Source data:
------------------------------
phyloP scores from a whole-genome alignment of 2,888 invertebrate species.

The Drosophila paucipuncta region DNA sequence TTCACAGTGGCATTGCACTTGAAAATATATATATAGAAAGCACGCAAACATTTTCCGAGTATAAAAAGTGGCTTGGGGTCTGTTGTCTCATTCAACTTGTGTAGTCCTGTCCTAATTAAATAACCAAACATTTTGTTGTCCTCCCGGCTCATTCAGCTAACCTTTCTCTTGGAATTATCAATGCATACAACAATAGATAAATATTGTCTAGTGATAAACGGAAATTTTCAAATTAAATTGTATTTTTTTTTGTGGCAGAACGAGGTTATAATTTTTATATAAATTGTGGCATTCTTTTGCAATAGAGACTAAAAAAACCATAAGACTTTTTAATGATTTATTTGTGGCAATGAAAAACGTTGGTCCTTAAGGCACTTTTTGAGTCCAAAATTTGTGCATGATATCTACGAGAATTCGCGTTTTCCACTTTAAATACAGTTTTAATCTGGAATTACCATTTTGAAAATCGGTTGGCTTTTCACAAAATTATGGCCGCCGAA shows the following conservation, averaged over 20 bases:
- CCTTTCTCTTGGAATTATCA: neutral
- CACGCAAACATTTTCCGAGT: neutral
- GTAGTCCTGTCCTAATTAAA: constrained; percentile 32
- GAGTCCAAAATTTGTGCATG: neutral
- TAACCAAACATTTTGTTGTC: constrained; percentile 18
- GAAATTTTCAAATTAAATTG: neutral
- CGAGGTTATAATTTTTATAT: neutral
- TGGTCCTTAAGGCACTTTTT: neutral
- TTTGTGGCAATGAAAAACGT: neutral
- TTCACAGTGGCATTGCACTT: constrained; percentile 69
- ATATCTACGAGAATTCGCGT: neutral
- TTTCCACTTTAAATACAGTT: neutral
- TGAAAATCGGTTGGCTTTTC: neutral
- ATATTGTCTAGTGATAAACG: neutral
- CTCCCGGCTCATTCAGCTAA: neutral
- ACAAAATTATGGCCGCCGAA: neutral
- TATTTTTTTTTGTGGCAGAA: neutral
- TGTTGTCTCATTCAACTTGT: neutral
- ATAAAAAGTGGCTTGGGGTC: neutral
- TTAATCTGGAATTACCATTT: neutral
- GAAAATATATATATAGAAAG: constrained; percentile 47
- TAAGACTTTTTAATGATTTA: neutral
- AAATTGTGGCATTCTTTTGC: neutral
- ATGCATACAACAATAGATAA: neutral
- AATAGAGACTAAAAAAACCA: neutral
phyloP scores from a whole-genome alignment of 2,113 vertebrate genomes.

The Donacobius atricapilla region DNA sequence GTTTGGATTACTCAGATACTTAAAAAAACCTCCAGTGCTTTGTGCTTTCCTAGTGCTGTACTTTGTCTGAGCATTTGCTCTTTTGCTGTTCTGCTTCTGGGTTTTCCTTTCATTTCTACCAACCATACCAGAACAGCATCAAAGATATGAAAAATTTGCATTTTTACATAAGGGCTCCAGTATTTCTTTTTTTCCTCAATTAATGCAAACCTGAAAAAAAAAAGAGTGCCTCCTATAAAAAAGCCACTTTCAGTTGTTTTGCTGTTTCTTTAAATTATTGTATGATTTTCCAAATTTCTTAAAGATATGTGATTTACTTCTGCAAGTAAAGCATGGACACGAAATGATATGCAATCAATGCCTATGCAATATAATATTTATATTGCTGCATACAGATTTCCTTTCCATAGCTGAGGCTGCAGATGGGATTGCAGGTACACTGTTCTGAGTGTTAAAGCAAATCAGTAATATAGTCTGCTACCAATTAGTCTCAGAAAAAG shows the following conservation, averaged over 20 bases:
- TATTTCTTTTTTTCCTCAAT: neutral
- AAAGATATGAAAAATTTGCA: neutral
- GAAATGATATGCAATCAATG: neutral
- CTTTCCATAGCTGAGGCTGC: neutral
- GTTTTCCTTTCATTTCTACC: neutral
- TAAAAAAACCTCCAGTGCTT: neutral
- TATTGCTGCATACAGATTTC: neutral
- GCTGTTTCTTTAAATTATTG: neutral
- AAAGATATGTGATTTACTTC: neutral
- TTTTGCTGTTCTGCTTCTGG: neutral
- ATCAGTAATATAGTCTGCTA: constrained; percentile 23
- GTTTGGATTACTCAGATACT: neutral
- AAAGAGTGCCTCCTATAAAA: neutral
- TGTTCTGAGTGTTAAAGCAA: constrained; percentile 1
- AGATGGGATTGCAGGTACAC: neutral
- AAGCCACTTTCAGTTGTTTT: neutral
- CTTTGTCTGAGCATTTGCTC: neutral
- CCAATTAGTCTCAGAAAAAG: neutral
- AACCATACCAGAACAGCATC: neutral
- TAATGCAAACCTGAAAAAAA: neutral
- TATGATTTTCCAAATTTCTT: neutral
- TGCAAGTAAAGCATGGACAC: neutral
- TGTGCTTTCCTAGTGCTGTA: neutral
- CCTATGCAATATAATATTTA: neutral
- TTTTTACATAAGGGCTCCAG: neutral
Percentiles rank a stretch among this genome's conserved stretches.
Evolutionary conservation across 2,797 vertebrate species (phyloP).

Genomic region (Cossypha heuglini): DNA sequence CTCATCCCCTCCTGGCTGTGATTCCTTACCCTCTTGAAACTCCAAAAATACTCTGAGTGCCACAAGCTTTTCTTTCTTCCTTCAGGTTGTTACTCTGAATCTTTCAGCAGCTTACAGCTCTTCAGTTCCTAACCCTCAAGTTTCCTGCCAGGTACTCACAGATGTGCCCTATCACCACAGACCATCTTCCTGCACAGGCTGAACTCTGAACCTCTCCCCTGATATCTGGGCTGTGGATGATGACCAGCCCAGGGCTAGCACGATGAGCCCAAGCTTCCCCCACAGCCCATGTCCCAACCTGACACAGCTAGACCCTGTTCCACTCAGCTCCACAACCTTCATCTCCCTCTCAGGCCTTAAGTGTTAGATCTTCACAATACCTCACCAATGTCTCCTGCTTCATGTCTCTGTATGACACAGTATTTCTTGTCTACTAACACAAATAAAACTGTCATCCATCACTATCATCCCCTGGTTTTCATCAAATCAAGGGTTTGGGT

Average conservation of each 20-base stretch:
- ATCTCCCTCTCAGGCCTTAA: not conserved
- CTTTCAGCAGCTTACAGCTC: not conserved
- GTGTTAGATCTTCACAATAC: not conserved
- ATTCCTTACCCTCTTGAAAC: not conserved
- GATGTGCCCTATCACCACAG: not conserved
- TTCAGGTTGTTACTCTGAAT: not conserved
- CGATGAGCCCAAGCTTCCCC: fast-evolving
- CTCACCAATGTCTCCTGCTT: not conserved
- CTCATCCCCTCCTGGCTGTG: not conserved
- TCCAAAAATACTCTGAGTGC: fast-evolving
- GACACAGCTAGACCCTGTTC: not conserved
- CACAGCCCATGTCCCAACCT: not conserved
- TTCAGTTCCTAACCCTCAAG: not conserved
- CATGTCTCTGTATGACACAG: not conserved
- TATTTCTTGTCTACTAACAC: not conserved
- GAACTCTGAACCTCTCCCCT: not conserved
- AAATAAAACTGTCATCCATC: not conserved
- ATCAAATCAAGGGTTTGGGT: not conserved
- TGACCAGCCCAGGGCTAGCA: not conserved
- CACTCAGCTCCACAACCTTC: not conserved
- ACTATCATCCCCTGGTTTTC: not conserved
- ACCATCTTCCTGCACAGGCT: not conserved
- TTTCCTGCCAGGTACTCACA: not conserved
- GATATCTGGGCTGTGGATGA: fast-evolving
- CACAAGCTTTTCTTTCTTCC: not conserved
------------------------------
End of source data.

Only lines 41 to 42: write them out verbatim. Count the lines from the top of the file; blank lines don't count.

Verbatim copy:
- GTTTGGATTACTCAGATACT: neutral
- AAAGAGTGCCTCCTATAAAA: neutral